We were not made for suffering. We were not made for “conventional” happiness either.
David Brooks, an op-ed columnist for The New York Times, wrote on the redeeming nature of suffering. It went online more than a week ago, but reading it in the midst of Holy Week was intriguing. His points are insightful, but they make even more sense in light of Christ’s suffering.
The main goal of many people’s lives is to “maximize happiness,” said Brooks. However, when reflecting on life, people tend to focus on the significant points, whether pleasurable or painful. Difficulty has a definite impact.
“People shoot for happiness, but feel formed through suffering,” said Brooks.
Happiness is about “maximizing your benefits,” while suffering affects people in more significant, and often constructive ways, said Brooks.
He identified three main effects of suffering:
- Sense of limitations and of the divine (or at least something beyond control)
- A call to respond
That raised this question for Holy Week: How are we formed through Christ’s suffering?
It is easy at this point to fast-forward to Easter. We have been sacrificing and praying hard for 40 days now. We have had a singular focus on the Cross, and we may feel like just focusing on that empty tomb and the glory now. We can’t.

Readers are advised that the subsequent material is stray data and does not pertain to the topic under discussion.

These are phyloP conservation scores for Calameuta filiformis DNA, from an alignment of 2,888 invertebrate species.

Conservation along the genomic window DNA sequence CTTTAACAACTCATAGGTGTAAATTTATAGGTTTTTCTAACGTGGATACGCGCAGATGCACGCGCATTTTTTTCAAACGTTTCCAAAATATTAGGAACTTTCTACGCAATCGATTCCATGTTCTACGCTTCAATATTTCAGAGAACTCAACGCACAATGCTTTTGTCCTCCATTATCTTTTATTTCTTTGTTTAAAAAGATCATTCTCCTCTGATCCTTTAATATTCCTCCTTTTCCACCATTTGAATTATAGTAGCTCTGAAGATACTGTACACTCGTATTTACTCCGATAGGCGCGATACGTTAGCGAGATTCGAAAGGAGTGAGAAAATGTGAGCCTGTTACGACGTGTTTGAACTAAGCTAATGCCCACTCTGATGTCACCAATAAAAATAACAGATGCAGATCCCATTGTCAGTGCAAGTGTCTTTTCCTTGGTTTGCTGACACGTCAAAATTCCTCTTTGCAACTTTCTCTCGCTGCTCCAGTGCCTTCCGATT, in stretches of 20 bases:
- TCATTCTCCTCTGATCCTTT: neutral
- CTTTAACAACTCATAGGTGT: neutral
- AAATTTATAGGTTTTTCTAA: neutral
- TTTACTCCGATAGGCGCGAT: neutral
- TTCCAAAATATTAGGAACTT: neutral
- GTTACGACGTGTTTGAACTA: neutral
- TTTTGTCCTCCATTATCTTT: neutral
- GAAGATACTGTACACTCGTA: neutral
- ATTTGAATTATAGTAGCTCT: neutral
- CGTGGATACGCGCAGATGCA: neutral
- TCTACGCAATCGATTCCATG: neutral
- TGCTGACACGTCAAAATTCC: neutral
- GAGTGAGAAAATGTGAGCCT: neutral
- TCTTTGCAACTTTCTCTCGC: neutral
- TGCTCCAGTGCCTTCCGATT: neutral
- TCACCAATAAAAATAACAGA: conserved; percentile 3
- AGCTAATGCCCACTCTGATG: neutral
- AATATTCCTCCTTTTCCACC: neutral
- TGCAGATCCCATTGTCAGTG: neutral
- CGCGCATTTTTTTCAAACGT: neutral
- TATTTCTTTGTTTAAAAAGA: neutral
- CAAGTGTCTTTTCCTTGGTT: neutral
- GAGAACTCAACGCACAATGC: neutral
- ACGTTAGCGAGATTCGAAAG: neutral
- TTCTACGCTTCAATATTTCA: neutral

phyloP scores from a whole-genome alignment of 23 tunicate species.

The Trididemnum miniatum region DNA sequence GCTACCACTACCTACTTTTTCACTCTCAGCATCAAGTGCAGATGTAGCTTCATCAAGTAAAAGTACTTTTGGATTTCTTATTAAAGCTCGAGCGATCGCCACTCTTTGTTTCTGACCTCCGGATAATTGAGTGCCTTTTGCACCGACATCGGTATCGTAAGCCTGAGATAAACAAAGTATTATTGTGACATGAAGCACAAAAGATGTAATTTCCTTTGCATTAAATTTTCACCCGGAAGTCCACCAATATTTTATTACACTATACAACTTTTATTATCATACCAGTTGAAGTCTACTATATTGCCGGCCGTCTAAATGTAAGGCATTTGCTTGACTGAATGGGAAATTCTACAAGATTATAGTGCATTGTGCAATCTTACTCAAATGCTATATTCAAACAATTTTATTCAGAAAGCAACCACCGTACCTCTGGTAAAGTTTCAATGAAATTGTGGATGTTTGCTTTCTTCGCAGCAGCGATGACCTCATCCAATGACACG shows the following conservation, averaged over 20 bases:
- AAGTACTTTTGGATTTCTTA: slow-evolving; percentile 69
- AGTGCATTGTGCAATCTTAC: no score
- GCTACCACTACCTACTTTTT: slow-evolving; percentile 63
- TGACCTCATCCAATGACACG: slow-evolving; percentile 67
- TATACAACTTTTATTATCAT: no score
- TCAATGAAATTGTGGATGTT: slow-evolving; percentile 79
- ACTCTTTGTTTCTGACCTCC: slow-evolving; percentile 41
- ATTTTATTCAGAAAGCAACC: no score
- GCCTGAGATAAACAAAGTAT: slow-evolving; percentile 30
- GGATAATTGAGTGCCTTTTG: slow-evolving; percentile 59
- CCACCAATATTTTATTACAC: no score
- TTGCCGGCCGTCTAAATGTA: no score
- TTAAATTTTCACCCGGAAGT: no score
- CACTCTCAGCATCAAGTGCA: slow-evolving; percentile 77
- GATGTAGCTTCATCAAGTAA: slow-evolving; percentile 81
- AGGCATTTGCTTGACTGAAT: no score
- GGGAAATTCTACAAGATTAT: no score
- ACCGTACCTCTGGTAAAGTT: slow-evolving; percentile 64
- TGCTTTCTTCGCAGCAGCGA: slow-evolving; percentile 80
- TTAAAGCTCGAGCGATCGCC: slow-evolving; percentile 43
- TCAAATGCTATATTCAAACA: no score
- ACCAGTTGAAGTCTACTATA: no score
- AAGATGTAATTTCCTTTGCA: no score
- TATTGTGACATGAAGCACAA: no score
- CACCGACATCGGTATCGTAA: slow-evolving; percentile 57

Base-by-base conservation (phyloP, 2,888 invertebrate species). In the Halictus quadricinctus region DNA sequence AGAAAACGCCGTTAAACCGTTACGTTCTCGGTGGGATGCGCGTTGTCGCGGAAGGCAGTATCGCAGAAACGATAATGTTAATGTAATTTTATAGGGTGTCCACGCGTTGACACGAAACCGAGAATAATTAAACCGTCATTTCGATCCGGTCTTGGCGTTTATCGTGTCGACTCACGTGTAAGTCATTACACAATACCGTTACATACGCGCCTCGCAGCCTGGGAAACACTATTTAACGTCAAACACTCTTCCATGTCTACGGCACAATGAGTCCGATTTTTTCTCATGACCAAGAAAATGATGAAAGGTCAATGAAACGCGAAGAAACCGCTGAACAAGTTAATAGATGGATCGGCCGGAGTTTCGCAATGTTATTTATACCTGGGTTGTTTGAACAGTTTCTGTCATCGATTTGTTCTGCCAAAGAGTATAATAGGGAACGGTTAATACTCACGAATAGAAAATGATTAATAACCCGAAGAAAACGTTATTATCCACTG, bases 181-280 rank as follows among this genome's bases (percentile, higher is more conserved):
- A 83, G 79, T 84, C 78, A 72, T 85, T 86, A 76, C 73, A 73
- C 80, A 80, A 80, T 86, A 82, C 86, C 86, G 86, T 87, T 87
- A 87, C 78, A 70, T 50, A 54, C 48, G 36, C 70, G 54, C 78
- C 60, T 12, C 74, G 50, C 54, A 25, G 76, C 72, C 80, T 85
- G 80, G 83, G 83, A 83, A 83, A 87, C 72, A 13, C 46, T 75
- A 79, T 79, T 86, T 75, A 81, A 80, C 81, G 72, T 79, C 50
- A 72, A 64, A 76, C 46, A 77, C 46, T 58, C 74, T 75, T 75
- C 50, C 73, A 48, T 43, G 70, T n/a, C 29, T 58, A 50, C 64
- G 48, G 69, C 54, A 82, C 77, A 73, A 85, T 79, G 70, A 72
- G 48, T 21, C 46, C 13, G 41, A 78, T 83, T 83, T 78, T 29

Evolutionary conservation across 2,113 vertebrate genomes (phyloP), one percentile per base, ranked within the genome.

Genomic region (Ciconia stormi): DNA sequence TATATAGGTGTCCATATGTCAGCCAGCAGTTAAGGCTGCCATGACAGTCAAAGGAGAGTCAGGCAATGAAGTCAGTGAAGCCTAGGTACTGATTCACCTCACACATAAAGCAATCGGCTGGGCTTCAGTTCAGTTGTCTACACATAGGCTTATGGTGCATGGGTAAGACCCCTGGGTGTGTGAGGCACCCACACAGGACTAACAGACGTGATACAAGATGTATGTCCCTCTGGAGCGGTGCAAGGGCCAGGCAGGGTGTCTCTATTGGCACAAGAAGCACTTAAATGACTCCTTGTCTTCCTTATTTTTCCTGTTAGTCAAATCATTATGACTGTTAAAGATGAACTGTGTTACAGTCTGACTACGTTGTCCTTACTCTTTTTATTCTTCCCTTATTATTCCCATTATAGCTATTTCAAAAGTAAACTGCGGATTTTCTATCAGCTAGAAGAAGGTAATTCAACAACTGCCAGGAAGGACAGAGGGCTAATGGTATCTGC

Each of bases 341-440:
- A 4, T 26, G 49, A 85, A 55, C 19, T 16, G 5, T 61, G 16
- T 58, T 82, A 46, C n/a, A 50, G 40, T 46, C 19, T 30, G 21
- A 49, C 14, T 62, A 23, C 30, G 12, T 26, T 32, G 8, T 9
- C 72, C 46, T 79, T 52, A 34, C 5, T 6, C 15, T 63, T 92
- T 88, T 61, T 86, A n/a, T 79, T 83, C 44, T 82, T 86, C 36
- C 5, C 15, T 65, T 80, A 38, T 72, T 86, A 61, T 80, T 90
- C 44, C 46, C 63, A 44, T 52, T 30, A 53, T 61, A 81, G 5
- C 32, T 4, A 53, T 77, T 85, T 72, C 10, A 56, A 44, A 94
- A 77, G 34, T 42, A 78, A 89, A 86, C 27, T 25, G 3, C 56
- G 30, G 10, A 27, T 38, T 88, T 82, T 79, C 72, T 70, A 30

What can we learn from the Cross? Jesus demonstrated unconditional love, complete self-gift, unfailing obedience, humility, sacrifice and courage. What are we learning about ourselves? Are we applying those lessons to our lives?
Sense of limitations and of the divine
How many times have we failed this Lent? It is often quite painfully obvious how human we are. We cannot do anything — not even give up chocolate — without the grace of God. So we look to the Cross, as an example of perfect love and perfect sacrifice and unite ourselves with Christ.
A call to respond
Christ embraced suffering. As Brooks notes, “there is nothing intrinsically ennobling about suffering,” but Christ made it beautiful. Through it, we are redeemed. In it, we find a deep intimacy with Christ.
When presented with the choice between, as Brooks calls it, “happiness, conventionally defined,” and suffering, I think the choice becomes clear.
“The right response to this sort of pain is not pleasure. It’s holiness,” said Brooks. “I don’t even mean that in a purely religious sense. It means seeing life as a moral drama, placing the hard experiences in a moral context and trying to redeem something bad by turning it into something sacred.”
Jennifer Rey is the web editor of Our Sunday Visitor Publishing. Follow her on Twitter @JenReyOSV.